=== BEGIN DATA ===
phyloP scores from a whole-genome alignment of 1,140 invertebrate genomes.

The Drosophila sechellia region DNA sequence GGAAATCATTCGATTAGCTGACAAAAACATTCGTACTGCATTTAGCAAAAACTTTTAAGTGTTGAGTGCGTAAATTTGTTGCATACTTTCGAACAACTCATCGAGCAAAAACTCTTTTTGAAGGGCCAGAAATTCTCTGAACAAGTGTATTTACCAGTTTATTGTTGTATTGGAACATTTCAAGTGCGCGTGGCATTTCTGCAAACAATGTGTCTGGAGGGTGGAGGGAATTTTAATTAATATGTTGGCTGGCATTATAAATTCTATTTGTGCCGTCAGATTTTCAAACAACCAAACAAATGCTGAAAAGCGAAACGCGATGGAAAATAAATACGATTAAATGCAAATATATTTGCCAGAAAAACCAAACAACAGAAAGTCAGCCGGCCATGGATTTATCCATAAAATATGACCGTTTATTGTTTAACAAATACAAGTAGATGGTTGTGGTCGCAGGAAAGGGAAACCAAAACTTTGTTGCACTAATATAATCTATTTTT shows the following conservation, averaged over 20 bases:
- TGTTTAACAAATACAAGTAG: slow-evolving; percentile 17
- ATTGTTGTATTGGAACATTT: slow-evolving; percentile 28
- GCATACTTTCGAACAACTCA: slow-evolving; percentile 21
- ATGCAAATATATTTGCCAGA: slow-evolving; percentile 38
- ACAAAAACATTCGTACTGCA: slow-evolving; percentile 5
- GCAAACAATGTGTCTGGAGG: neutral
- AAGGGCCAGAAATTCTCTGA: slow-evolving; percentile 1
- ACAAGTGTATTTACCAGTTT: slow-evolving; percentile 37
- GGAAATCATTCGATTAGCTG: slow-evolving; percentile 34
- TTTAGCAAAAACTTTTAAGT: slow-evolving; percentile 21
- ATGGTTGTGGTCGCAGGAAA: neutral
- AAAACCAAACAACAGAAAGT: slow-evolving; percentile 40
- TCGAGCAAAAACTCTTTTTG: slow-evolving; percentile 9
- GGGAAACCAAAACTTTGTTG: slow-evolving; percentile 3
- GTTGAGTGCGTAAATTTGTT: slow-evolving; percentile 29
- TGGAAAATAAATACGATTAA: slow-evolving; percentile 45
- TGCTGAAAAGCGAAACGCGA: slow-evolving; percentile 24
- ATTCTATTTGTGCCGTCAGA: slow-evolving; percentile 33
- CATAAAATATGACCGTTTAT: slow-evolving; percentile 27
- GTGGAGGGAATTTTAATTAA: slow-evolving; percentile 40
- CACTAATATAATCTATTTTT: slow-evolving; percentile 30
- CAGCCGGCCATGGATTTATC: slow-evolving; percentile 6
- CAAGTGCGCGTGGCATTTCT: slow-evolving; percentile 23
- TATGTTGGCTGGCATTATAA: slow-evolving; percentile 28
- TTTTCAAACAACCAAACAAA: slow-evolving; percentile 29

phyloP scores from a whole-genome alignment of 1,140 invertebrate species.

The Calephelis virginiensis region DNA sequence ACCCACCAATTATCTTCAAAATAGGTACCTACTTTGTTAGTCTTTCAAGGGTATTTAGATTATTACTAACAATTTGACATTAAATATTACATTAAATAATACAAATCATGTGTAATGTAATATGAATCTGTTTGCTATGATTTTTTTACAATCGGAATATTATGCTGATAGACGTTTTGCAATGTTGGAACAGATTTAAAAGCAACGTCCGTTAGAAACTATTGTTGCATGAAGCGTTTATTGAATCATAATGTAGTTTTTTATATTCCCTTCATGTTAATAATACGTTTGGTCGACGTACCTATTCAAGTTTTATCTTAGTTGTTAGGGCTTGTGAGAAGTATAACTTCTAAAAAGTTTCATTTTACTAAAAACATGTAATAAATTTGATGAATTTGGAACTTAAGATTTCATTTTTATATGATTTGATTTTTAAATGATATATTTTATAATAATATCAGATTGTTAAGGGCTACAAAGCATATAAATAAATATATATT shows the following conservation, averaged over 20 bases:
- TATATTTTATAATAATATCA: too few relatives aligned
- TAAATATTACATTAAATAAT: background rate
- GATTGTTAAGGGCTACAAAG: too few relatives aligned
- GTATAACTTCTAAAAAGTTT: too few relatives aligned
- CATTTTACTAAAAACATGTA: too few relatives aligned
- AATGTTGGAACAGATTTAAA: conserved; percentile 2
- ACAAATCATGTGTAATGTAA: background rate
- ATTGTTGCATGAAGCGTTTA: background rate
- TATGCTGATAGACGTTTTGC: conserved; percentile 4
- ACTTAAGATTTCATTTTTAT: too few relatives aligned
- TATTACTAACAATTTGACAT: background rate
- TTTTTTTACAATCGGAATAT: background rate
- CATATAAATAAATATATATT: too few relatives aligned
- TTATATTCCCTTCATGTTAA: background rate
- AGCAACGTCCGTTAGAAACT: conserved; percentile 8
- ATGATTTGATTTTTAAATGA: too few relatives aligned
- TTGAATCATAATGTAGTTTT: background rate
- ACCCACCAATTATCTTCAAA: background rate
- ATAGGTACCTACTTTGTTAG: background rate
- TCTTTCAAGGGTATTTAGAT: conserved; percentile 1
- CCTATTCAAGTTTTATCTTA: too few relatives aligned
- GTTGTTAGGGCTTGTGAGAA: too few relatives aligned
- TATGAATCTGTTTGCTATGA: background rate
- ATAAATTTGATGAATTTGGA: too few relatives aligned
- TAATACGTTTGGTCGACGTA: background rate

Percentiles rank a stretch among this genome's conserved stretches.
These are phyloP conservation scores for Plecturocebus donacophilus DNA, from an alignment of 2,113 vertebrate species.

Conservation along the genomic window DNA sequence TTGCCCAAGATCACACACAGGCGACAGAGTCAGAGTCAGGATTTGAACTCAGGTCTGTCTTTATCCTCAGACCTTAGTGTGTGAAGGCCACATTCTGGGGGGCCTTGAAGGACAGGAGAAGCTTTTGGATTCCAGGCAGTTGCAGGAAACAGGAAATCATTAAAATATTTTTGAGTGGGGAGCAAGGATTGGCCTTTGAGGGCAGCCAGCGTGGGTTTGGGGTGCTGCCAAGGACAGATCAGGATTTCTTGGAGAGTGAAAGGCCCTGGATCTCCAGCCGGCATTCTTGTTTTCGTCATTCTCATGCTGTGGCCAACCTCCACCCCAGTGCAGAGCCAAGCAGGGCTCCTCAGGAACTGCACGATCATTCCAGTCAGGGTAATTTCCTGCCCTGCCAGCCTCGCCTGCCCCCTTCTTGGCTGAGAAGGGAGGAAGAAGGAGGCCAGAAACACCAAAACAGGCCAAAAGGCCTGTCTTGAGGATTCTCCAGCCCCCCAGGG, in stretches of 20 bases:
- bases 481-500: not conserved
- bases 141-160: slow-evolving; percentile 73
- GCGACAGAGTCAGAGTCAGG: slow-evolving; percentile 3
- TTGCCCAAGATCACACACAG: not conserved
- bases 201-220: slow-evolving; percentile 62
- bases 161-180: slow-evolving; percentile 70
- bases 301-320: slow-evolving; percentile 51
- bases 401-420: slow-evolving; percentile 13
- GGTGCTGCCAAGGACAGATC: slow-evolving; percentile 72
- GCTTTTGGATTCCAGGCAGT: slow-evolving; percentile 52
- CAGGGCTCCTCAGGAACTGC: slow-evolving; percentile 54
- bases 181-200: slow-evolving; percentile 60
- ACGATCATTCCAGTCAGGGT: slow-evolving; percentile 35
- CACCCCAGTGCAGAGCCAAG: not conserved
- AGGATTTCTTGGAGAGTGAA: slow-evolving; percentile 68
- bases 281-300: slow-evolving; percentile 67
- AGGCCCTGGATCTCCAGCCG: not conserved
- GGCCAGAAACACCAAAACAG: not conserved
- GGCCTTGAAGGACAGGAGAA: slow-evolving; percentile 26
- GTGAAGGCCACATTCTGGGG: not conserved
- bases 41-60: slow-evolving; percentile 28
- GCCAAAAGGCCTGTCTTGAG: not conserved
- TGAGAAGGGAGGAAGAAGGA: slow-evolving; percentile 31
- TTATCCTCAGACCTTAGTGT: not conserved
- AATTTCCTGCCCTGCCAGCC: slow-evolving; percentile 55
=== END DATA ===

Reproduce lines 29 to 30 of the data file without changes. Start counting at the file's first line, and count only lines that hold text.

The Calephelis virginiensis region DNA sequence ACCCACCAATTATCTTCAAAATAGGTACCTACTTTGTTAGTCTTTCAAGGGTATTTAGATTATTACTAACAATTTGACATTAAATATTACATTAAATAATACAAATCATGTGTAATGTAATATGAATCTGTTTGCTATGATTTTTTTACAATCGGAATATTATGCTGATAGACGTTTTGCAATGTTGGAACAGATTTAAAAGCAACGTCCGTTAGAAACTATTGTTGCATGAAGCGTTTATTGAATCATAATGTAGTTTTTTATATTCCCTTCATGTTAATAATACGTTTGGTCGACGTACCTATTCAAGTTTTATCTTAGTTGTTAGGGCTTGTGAGAAGTATAACTTCTAAAAAGTTTCATTTTACTAAAAACATGTAATAAATTTGATGAATTTGGAACTTAAGATTTCATTTTTATATGATTTGATTTTTAAATGATATATTTTATAATAATATCAGATTGTTAAGGGCTACAAAGCATATAAATAAATATATATT shows the following conservation, averaged over 20 bases:
- TATATTTTATAATAATATCA: too few relatives aligned